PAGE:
This post has been republished via RSS; it originally appeared at: New blog articles in Microsoft Tech Community.
On November 1, 2021, Microsoft will no longer support Office 2010 & 2013 clients for Microsoft 365 Government Community Cloud (GCC) and Microsoft 365 GCC High tenants, and will deny access to Microsoft 365 GCC High. To ensure business continuity, reduce security risk, and maintain CMMC compliance, Summit 7 recommends assessing and planning your organizational upgrade today.
Primary Issue: Office desktop client applications, such as Outlook, OneDrive and Teams clients cannot connect to Microsoft 365 GCC High services. Windows Defender for Endpoint will also experience compatibility issues.
Microsoft Government Cloud Services are always evolving. New releases are iterated, tested, and released into the Microsoft Commercial Cloud and Government Community Cloud at a rapid cadence. After new applications and services have gone through the FedRAMP compliance certification, they are implemented in Office 365 GCC High. At the same time, aging versions of Microsoft Office and Windows desktop operating systems will face reliability and performance issues when connecting to the current release of Microsoft 365 Cloud platforms.
As of this writing, November is less than five months away. For most of our clients, the Microsoft End-of-Support for Office 2010 and Office 2013 falls in the next fiscal budget period to start planning and executing an organization migration for older devices, desktop OS, and Office applications. Additionally, the latest versions of Microsoft Office desktop applications come with the latest release of Windows 10 as an operating system requirement. Organizations can avoid future user experience issues by taking strategic steps now and increase proper cyber hygiene by updating out-of-support applications and OS. Even more, neglecting some of these steps may put your organization in a non-compliant state according to CMMC Level 3 requirements.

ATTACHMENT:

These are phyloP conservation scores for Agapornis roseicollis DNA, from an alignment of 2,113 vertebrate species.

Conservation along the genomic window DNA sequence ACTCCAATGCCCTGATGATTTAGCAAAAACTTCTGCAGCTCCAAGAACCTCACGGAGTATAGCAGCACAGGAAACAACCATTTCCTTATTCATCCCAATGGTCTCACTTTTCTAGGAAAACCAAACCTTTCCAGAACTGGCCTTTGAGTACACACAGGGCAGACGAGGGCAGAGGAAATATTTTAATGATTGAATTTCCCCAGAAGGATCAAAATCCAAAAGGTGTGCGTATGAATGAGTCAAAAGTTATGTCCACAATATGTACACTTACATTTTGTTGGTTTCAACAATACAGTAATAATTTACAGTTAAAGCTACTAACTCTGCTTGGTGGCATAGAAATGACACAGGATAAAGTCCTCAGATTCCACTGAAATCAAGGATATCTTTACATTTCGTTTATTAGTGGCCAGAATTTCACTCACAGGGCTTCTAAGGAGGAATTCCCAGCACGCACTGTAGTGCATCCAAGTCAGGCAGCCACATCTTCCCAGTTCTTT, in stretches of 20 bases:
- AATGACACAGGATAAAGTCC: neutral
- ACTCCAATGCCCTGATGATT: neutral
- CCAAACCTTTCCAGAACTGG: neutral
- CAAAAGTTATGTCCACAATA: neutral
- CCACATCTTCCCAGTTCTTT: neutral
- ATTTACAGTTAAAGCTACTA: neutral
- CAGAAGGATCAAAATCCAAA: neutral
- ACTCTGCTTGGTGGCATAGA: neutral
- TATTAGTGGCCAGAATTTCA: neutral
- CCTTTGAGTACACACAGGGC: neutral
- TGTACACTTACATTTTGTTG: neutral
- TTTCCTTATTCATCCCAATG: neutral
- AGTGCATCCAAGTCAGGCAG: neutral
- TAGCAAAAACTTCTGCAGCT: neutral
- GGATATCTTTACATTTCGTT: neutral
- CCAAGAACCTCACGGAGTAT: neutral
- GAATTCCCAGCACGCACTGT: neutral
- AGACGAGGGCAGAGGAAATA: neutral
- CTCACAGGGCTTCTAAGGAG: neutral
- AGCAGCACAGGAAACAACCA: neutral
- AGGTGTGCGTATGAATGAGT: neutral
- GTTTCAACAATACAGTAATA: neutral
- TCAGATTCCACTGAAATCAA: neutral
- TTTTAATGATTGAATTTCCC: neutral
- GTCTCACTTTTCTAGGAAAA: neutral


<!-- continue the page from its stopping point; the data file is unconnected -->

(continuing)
The CMMC Domain – System and Information Integrity (SI) – is one of the areas of concern when operating dated OS, firmware, and endpoint software. SI.1.210 for example requires organizations to “Identify, report, and correct information system flaws in a timely manner.” By keeping users on non-supported clients, the proper security updates will not occur, and the organization will be susceptible to advanced threats and jeopardize their ability to meet CMMC Level 3.
On the other hand, there can be a well planned approach to maintain certain workloads or end-of-life technologies. Risk Management (RM) 3.147 requires DIB suppliers to "Manage non-vendor supported products separately and restrict as necessary to reduce risk." If a smaller user base needs to perform unique duties with Office 2010 or 2013 applications, the organization can consider isolating endpoints with firewalls or air-gapped network architectures.
Understanding Microsoft Fixed Policy Product Lifecycle
Microsoft Products are released in two phases generally covering a ten-year lifecycle —Mainstream Support and Extended Support.
- Mainstream Support is the first phase of a product’s lifecycle and typically lasts five years. During this phase:
- Microsoft receives requests and provides changes to product design and features
- Performs security and non-security updates
- Self-help and paid support options are available